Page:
Man gets 17 to 40 years for murder
Don Owens stood before the court broken.
A large, broad man, he struggled, at first, to convey the pain he has felt since April 24, 2015, when his 30-year-old son was shot and killed on the North Side.
“I’m, like, lost for words, hurting about my baby that I’ll never see him again,” he said.
Mr. Owens told the court Tuesday that he has 28 grandchildren —16 boys and 12 girls.
“I don’t want my grandkids to grow up angry like I am,” Mr. Owens said.
He told Allegheny County Common Pleas Judge Philip A. Ignelzi that the defendant’s father had been one of his best friends.
“His family, I loved with all of my heart growing up,” he said. “I definitely want justice for my son, but when I think about his dad ... my prayers are with him. I’ve got to forgive him, or God won’t forgive me.”
Judge Ignelzi, after listening to five of Derrick Owens’ loved ones speak, ordered Rashawn Austin, 28, to serve 17 to 40 years in prison for killing him.
The judge found Austin, of Bellevue, guilty in January of third-degree murder for fatally shooting Derrick Owens, of Pittsburgh’s Manchester neighborhood. Mr. Owens was standing outside his vehicle in the 1300 block of Columbus Avenue when he was shot about 10 p.m. on April 24, 2015.
“Your honor, this has ripped my heart out,” said Joan Owens, the victims’ grandmother. “But I believe, in time, God will heal us.”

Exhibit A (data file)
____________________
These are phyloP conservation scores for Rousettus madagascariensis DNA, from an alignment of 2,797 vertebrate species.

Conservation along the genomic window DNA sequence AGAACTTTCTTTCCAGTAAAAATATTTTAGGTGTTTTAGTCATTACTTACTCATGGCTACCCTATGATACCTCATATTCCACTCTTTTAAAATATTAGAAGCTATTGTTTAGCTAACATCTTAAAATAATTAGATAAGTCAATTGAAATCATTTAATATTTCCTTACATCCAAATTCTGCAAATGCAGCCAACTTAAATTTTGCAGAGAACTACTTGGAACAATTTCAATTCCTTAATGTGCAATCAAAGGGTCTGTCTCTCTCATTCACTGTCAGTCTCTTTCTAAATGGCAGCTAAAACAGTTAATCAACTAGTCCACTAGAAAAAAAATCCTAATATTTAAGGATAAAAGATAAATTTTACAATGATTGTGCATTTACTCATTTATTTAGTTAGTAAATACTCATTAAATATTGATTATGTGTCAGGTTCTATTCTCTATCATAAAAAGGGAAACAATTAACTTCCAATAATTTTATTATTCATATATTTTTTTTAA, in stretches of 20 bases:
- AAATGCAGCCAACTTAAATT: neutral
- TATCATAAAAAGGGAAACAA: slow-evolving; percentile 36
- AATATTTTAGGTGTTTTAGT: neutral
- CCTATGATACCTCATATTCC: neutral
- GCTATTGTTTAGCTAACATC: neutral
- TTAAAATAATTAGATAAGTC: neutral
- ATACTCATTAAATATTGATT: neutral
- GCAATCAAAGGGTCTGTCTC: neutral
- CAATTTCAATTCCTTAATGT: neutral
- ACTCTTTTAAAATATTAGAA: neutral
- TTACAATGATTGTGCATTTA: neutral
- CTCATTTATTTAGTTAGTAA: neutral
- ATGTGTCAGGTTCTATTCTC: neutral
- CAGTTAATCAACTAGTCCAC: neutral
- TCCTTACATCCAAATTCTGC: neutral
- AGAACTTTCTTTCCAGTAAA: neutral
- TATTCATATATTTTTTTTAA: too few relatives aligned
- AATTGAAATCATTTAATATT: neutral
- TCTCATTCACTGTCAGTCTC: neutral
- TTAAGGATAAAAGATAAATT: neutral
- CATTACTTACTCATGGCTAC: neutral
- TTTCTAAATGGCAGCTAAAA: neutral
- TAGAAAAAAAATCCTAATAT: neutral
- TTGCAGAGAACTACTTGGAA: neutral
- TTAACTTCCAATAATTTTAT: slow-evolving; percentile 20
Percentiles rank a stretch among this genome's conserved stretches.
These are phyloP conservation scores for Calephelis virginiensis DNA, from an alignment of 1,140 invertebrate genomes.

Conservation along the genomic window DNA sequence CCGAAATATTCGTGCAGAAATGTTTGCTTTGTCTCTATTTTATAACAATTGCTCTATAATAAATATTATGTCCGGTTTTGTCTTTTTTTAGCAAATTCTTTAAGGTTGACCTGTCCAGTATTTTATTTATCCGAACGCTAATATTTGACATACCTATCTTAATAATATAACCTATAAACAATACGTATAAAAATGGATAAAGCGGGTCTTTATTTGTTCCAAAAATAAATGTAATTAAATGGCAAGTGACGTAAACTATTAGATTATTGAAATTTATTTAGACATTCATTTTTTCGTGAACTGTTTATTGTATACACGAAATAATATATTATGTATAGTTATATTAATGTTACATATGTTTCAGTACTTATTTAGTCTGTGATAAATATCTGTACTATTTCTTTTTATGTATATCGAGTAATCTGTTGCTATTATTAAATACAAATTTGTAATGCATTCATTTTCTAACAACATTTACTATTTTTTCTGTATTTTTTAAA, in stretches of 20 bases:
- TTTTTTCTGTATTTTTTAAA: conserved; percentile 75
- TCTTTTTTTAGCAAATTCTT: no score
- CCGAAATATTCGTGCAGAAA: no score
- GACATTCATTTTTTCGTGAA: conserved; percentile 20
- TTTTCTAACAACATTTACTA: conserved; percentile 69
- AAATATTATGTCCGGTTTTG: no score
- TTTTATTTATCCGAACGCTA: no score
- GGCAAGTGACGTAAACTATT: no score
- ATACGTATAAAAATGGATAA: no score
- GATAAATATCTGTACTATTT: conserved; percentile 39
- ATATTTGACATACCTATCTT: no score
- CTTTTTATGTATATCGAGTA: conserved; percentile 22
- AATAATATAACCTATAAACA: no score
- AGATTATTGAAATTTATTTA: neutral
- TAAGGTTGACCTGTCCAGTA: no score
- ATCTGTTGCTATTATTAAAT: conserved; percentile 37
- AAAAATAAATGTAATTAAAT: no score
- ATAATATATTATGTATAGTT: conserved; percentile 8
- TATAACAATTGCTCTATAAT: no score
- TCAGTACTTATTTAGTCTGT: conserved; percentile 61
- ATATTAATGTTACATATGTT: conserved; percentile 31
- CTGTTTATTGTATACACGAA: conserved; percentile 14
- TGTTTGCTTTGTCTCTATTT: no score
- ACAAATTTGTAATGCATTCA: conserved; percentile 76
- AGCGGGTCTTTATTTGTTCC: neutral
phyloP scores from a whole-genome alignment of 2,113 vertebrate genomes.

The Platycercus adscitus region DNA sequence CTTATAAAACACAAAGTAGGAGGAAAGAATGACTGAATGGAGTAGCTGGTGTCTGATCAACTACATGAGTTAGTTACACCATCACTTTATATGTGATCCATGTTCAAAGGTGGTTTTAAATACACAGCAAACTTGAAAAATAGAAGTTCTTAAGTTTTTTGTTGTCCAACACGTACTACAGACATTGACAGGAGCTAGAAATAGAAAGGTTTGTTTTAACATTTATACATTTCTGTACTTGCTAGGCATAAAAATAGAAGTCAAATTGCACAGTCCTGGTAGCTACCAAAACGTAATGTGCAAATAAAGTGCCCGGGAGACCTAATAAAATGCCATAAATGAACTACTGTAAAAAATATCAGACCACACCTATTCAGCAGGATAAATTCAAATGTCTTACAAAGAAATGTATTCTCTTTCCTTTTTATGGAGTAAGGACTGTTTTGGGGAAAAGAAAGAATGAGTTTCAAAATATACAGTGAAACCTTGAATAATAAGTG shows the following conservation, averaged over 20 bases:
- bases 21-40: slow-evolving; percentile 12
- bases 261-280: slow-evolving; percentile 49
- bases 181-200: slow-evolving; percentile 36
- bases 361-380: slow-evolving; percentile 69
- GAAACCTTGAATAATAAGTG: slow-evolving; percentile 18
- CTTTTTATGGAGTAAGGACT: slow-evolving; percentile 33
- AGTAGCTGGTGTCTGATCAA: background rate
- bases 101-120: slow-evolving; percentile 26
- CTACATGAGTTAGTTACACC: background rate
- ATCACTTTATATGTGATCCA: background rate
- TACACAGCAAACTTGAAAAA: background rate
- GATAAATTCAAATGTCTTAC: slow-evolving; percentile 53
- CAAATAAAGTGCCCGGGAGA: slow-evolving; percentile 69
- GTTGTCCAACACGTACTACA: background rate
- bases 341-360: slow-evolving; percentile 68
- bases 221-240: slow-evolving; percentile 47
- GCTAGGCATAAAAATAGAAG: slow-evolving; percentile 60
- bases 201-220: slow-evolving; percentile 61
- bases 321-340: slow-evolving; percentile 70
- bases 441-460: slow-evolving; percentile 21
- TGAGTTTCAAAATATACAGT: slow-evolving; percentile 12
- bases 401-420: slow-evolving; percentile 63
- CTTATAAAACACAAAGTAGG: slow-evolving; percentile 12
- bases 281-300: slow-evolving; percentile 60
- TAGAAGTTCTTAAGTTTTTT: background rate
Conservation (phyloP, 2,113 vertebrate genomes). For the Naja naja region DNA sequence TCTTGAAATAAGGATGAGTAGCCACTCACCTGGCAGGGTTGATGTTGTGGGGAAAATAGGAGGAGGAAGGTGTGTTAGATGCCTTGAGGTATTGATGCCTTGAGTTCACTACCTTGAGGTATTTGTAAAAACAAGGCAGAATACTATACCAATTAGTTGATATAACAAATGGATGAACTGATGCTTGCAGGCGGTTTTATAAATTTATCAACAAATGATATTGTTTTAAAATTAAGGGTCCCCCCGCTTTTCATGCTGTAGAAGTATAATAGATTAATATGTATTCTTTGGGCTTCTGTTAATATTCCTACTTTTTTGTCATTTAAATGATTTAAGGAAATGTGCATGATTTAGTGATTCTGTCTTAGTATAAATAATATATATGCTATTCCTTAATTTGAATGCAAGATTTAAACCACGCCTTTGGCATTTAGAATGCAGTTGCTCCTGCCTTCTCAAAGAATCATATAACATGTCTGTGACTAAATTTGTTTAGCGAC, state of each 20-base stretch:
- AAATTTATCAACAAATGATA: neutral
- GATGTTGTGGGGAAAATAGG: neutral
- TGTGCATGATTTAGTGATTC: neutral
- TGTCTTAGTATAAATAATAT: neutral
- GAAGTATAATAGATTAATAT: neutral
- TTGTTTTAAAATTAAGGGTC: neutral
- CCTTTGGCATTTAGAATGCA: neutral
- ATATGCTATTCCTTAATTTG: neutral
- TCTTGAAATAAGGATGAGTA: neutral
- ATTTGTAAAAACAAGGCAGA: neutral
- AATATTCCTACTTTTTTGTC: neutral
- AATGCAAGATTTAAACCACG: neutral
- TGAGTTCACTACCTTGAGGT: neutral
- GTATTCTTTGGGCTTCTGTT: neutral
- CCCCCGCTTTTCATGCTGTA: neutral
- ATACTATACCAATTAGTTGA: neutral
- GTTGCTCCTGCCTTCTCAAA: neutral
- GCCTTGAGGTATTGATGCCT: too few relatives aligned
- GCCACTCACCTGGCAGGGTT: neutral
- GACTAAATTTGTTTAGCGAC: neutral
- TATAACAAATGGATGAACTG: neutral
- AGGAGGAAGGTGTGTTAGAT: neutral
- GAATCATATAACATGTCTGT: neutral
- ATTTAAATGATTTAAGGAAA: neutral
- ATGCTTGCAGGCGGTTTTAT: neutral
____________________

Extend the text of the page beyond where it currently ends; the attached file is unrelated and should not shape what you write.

She recalled helping her son raise Derrick — that he had been going to community college, coaching youth football, loved church and loved playing the drums.
Like her son, she spoke about not wanting Derrick’s five children, who range from 5 to 12 years old, to be angry.
“I don’t want Derrick’s children growing up thinking the system doesn’t work,” she said. “I want them to remember justice spoke for them.”
Assistant District Attorney Jonathan Fodi asked the court to sentence Austin to serve 25 to 50 years in prison, calling him a danger to society, with a lengthy criminal record.
But defense attorney Ralph Karsh argued that his client’s father died when he was 2, and his mother was arrested at one time on drug charges with her son.
“He didn’t have much of a chance coming up,” Mr. Karsh said.
He asked for a prison term of 10 to 20 years.
But before that, Mr. Karsh made an oral motion for a judgment of acquittal, telling Judge Ignelzi that he did not believe the prosecution proved its case.
Mr. Karsh, whose client claims innocence, focused on testimony from an eyewitness who said that the shooter was clean-shaven, whereas Austin has had a beard for eight years. Mr. Karsh presented testimony to that effect.
Judge Ignelzi denied the motion and said he would not explain his verdict, based on guidance from the state Superior Court.
The state Superior Court, Judge Ignelzi said, has “made it abundantly clear” that judges in a nonjury trial should not “slice and dice” or explain their opinions when rendering the verdict.